Connecting Linux over the network using SSH
If you are going to connect a Linux system over the network, you most likely to use SSH. SSH stand for Secure Shell. SSH is a network protocol, its primary purpose is to allow you to connect a remote machines over a network in a secure way. In the past, you would use Telnet, SSH has replaced Telnet as its more secure counterpart. Telnet is practically obsolete today, but you may encounter it if you have to connect to a legacy system.
In order to connect to a Linux machine over the network:
- For Windows client - the most popular SSH client and terminal emulator is a programm called PuTTY.
- For Linux client - open the terminal and use
- For Mac client - open the terminal and use
For Windows client
To get PuTTY, you can open up a web browser and download the putty.exe from here.
To connect to the Linux machine using the SSH connection protocol, lanch Putty.
Enter the host name or IP address into the Host Name (or IP address) box. If no port was given to you, leave it at the default value 22.
To enter your username, click the Data (Below the Connection) in the left pane. Enter your username into the Auto-login username field. If you skip this step you will be prompted for your username when you connect to the server.
To save your session, enter a name in the Saved Sessions box and click Save. This allows you to speed up this process by simply double clicking on your saved session to connect to the Linux machine.
When you click Open a connection will be made. The first time you connect to a particular server, PuTTY will ask to cache that server's host key. You will not be prompted again on subsequent connections. To add the server's SSH host key to PuTTY's cache, click Yes when prompted.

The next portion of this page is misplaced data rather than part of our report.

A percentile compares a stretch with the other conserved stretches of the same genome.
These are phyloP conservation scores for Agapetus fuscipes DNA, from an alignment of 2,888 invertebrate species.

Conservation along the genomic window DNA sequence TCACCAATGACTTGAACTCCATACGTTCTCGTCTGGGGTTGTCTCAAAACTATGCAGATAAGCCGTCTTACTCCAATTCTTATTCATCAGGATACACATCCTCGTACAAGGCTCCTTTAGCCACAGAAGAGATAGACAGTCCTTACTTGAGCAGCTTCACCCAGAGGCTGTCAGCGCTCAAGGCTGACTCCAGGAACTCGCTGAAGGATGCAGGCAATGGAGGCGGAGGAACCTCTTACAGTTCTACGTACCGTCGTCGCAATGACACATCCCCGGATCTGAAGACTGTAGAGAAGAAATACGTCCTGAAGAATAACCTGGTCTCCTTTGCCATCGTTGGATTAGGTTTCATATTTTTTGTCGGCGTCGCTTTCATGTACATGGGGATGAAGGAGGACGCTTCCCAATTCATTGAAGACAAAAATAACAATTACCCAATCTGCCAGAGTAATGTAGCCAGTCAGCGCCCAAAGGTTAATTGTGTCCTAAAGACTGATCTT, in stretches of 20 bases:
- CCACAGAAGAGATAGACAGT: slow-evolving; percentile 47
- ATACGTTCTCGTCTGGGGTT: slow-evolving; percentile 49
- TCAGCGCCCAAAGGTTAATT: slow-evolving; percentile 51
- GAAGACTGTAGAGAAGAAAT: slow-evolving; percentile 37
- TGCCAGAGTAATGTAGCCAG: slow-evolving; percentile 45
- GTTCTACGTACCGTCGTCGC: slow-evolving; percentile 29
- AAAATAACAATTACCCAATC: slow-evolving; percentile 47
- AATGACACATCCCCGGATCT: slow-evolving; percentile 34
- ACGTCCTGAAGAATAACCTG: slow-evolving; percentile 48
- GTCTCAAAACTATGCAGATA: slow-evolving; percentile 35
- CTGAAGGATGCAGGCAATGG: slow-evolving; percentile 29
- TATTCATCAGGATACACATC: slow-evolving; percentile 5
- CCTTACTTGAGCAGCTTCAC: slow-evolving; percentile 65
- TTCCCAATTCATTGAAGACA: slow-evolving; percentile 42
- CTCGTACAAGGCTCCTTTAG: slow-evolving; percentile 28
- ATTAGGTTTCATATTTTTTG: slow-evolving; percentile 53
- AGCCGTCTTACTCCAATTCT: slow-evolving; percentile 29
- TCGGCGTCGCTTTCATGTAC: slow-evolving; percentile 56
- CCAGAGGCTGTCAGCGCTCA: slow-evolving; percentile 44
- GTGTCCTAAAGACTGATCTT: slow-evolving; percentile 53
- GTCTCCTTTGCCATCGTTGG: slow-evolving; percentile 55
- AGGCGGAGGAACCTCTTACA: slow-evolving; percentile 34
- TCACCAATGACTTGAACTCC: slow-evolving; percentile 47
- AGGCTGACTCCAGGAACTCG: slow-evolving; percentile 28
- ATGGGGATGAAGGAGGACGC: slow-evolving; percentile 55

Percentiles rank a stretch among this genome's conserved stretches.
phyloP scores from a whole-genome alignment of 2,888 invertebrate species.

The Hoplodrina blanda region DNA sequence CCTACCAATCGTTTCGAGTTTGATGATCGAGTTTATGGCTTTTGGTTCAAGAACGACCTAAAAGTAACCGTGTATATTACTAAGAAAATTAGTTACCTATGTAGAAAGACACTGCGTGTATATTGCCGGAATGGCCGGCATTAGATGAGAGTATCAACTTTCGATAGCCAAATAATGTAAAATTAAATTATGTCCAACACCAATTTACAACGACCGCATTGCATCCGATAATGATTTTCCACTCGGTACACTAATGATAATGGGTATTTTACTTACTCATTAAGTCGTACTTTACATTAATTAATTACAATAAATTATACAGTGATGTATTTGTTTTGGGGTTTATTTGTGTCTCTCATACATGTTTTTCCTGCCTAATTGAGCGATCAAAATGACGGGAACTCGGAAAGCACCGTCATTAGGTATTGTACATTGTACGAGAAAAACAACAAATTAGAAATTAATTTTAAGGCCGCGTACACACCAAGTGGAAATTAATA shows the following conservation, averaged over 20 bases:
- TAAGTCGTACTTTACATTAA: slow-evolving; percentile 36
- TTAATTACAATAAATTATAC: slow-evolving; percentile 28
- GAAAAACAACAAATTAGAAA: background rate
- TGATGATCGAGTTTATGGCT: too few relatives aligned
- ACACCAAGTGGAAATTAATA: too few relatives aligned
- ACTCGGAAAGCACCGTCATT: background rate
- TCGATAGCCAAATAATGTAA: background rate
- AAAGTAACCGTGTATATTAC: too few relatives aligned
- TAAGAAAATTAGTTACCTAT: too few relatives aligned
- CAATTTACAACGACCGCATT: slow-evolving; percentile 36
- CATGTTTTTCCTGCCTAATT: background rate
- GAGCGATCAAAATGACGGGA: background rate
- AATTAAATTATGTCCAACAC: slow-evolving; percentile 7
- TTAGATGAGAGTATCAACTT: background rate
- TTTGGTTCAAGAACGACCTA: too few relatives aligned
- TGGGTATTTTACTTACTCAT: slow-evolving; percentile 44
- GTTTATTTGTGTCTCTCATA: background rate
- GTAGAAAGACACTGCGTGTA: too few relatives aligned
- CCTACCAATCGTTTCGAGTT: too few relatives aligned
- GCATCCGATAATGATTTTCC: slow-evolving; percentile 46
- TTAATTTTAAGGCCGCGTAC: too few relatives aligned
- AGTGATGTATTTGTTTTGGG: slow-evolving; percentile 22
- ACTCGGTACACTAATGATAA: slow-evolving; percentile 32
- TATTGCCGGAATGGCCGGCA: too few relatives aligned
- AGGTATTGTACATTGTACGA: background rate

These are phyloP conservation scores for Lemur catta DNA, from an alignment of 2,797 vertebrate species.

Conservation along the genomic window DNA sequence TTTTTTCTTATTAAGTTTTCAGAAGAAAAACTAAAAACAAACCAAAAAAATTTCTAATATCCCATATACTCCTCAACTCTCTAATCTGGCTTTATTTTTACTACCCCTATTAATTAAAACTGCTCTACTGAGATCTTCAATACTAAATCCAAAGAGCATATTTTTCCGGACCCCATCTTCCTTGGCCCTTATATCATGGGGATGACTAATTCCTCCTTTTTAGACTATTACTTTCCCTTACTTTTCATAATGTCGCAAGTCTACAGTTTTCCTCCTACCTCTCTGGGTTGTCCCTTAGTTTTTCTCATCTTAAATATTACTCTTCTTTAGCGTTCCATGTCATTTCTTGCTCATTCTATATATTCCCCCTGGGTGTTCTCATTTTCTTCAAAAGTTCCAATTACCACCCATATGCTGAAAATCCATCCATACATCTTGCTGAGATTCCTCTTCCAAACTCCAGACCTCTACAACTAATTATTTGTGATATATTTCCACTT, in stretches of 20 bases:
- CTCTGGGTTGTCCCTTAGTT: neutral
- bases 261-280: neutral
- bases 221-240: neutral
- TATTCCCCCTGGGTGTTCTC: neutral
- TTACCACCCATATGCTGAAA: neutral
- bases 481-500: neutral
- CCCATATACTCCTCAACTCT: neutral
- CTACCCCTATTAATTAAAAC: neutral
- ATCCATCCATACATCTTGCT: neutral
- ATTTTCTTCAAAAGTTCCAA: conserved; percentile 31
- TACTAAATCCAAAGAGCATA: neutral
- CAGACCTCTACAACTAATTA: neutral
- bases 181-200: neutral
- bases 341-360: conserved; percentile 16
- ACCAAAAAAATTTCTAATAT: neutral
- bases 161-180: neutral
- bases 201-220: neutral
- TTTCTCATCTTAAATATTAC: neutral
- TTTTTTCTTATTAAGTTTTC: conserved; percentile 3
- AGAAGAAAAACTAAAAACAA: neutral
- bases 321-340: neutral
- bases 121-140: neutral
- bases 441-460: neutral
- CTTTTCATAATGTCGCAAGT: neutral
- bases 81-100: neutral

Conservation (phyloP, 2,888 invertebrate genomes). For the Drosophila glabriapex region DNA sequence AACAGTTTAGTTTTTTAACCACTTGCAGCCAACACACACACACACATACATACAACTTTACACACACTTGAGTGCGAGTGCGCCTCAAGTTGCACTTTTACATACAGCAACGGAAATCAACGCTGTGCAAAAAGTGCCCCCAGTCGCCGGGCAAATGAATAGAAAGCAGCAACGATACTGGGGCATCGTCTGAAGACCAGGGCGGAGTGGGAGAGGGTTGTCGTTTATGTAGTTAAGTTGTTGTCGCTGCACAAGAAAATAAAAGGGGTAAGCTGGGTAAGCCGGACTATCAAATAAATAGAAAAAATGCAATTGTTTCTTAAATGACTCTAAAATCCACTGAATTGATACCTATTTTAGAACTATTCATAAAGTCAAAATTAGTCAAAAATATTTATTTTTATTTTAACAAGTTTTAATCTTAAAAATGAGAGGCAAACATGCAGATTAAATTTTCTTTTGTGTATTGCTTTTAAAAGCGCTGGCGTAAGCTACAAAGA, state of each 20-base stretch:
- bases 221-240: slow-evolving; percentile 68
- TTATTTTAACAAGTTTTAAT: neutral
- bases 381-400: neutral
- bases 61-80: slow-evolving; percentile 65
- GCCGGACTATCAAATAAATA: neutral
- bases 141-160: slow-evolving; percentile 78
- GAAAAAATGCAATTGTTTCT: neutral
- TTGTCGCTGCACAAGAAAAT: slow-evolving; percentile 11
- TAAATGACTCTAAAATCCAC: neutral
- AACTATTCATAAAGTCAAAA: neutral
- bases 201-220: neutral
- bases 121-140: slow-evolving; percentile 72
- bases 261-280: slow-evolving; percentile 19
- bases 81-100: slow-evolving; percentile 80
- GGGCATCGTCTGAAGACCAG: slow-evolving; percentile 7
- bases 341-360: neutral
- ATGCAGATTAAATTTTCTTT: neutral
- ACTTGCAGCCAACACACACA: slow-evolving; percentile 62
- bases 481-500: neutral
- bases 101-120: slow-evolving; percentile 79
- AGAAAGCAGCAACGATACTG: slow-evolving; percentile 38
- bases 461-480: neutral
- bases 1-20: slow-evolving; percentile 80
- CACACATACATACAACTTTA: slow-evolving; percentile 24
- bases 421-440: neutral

Once you are successfully logged in, you will see something like this:
For Linux/Mac client
The built-in SSH client on Linux/Mac is a command line programme. It can be run with the Terminal that comes with the operating system. For Mac, it is located in the Applications/Utilities folder. For Ubuntu Linux, open the Dashboard and search Terminal.
Once the terminal is started, you can use the
ssh command to initiate a connection. Commands are case sensitive, so be sure to use lower case SSH.
For example, if your username on your Linux/Mac is robin and your username on linuxserver is also robin, you can omit
robin@ and simply type
The following 3 are the same.
ssh linuxserver ssh robin@linuxserver ssh -p 22 robin@linuxserver
The first time you connect to a particular server, you will be asked to verify that server's host key. You will not be prompted again on subsequent connections. When you are asked Are you sure you want to continue connecting (yes/no)? type
yes and press Enter. Once you have established a connection, you will be prompted for your password.
ssh linuxserver The authenticity of host 'linuxserver (220.127.116.11)' can't be established. RSA key fingerprint is 53:b4:ad:c8:51:17:99:4b:c9:08:ac:c1:b6:05:71:9b. Are you sure you want to continue connecting (yes/no)? yes Warning: Permanently added 'linuxserver' (RSA) to the list of known hosts. robin@linuxserver's password: Last login: Sat Feb 12 09:09:09 2015 from 18.104.22.168 [robin@linuxserver ~] $
To exit, type
[robin@linuxserver ~] $ exit logout Connection to linuxserver closed.
If you want to connect to the remote system using a different user name, you type in:
If you are in work, you might connect to a linux server that ends in .domain.com
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